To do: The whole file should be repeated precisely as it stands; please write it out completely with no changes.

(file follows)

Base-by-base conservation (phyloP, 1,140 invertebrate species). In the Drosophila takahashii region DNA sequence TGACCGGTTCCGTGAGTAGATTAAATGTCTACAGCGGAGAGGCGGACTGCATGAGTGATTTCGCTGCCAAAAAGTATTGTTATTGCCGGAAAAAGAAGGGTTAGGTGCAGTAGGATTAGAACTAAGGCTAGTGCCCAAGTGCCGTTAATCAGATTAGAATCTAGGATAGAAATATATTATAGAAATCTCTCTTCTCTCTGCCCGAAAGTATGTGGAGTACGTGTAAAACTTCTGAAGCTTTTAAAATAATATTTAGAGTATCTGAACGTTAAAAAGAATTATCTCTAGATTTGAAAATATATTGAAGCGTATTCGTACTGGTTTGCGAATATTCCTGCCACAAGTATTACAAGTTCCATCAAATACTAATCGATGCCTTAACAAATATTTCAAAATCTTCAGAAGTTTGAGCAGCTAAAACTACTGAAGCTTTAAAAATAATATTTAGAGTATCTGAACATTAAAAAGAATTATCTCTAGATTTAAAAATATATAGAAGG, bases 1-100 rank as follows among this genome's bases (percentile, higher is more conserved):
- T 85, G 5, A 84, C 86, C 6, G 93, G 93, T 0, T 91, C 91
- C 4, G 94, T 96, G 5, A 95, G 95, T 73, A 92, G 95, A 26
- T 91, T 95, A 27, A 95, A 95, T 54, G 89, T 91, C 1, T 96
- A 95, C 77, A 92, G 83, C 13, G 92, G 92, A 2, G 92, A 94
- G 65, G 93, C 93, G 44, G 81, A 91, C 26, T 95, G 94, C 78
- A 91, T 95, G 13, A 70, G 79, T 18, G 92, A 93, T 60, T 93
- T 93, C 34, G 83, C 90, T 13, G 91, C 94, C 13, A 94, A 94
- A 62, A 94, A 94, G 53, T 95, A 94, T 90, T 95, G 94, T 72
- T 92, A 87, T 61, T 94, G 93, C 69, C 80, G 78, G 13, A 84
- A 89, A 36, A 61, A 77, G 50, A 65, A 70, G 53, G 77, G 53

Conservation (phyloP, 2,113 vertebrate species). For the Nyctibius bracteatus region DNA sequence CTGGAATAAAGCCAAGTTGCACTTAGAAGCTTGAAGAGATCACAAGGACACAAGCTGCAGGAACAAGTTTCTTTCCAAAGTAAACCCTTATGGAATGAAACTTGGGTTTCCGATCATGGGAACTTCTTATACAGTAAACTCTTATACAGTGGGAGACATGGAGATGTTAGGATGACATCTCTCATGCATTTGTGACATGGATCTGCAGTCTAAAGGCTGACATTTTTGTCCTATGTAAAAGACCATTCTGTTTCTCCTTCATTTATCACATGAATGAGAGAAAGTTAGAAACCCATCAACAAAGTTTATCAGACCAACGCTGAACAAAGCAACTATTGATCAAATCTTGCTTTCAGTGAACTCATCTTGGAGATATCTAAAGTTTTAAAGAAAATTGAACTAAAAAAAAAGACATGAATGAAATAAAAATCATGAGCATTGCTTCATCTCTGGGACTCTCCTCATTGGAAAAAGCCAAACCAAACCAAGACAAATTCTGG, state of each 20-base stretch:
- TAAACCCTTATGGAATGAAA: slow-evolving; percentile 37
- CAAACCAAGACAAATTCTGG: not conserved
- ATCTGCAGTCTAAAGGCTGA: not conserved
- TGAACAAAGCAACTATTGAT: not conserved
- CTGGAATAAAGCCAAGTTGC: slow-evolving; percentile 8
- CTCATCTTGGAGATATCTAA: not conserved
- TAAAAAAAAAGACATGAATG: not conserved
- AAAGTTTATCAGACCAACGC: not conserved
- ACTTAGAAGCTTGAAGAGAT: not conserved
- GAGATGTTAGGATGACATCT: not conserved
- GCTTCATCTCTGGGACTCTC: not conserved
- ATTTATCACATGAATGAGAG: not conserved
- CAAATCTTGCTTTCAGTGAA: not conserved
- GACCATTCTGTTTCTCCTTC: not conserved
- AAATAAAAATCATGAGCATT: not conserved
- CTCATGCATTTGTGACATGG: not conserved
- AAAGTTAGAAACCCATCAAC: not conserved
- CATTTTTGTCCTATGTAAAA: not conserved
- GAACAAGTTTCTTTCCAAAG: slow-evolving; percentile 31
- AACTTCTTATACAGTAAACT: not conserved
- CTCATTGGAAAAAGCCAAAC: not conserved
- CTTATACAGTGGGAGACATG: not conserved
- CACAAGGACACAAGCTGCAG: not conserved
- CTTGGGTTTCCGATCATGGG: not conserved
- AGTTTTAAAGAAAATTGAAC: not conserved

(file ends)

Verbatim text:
Base-by-base conservation (phyloP, 1,140 invertebrate species). In the Drosophila takahashii region DNA sequence TGACCGGTTCCGTGAGTAGATTAAATGTCTACAGCGGAGAGGCGGACTGCATGAGTGATTTCGCTGCCAAAAAGTATTGTTATTGCCGGAAAAAGAAGGGTTAGGTGCAGTAGGATTAGAACTAAGGCTAGTGCCCAAGTGCCGTTAATCAGATTAGAATCTAGGATAGAAATATATTATAGAAATCTCTCTTCTCTCTGCCCGAAAGTATGTGGAGTACGTGTAAAACTTCTGAAGCTTTTAAAATAATATTTAGAGTATCTGAACGTTAAAAAGAATTATCTCTAGATTTGAAAATATATTGAAGCGTATTCGTACTGGTTTGCGAATATTCCTGCCACAAGTATTACAAGTTCCATCAAATACTAATCGATGCCTTAACAAATATTTCAAAATCTTCAGAAGTTTGAGCAGCTAAAACTACTGAAGCTTTAAAAATAATATTTAGAGTATCTGAACATTAAAAAGAATTATCTCTAGATTTAAAAATATATAGAAGG, bases 1-100 rank as follows among this genome's bases (percentile, higher is more conserved):
- T 85, G 5, A 84, C 86, C 6, G 93, G 93, T 0, T 91, C 91
- C 4, G 94, T 96, G 5, A 95, G 95, T 73, A 92, G 95, A 26
- T 91, T 95, A 27, A 95, A 95, T 54, G 89, T 91, C 1, T 96
- A 95, C 77, A 92, G 83, C 13, G 92, G 92, A 2, G 92, A 94
- G 65, G 93, C 93, G 44, G 81, A 91, C 26, T 95, G 94, C 78
- A 91, T 95, G 13, A 70, G 79, T 18, G 92, A 93, T 60, T 93
- T 93, C 34, G 83, C 90, T 13, G 91, C 94, C 13, A 94, A 94
- A 62, A 94, A 94, G 53, T 95, A 94, T 90, T 95, G 94, T 72
- T 92, A 87, T 61, T 94, G 93, C 69, C 80, G 78, G 13, A 84
- A 89, A 36, A 61, A 77, G 50, A 65, A 70, G 53, G 77, G 53

Conservation (phyloP, 2,113 vertebrate species). For the Nyctibius bracteatus region DNA sequence CTGGAATAAAGCCAAGTTGCACTTAGAAGCTTGAAGAGATCACAAGGACACAAGCTGCAGGAACAAGTTTCTTTCCAAAGTAAACCCTTATGGAATGAAACTTGGGTTTCCGATCATGGGAACTTCTTATACAGTAAACTCTTATACAGTGGGAGACATGGAGATGTTAGGATGACATCTCTCATGCATTTGTGACATGGATCTGCAGTCTAAAGGCTGACATTTTTGTCCTATGTAAAAGACCATTCTGTTTCTCCTTCATTTATCACATGAATGAGAGAAAGTTAGAAACCCATCAACAAAGTTTATCAGACCAACGCTGAACAAAGCAACTATTGATCAAATCTTGCTTTCAGTGAACTCATCTTGGAGATATCTAAAGTTTTAAAGAAAATTGAACTAAAAAAAAAGACATGAATGAAATAAAAATCATGAGCATTGCTTCATCTCTGGGACTCTCCTCATTGGAAAAAGCCAAACCAAACCAAGACAAATTCTGG, state of each 20-base stretch:
- TAAACCCTTATGGAATGAAA: slow-evolving; percentile 37
- CAAACCAAGACAAATTCTGG: not conserved
- ATCTGCAGTCTAAAGGCTGA: not conserved
- TGAACAAAGCAACTATTGAT: not conserved
- CTGGAATAAAGCCAAGTTGC: slow-evolving; percentile 8
- CTCATCTTGGAGATATCTAA: not conserved
- TAAAAAAAAAGACATGAATG: not conserved
- AAAGTTTATCAGACCAACGC: not conserved
- ACTTAGAAGCTTGAAGAGAT: not conserved
- GAGATGTTAGGATGACATCT: not conserved
- GCTTCATCTCTGGGACTCTC: not conserved
- ATTTATCACATGAATGAGAG: not conserved
- CAAATCTTGCTTTCAGTGAA: not conserved
- GACCATTCTGTTTCTCCTTC: not conserved
- AAATAAAAATCATGAGCATT: not conserved
- CTCATGCATTTGTGACATGG: not conserved
- AAAGTTAGAAACCCATCAAC: not conserved
- CATTTTTGTCCTATGTAAAA: not conserved
- GAACAAGTTTCTTTCCAAAG: slow-evolving; percentile 31
- AACTTCTTATACAGTAAACT: not conserved
- CTCATTGGAAAAAGCCAAAC: not conserved
- CTTATACAGTGGGAGACATG: not conserved
- CACAAGGACACAAGCTGCAG: not conserved
- CTTGGGTTTCCGATCATGGG: not conserved
- AGTTTTAAAGAAAATTGAAC: not conserved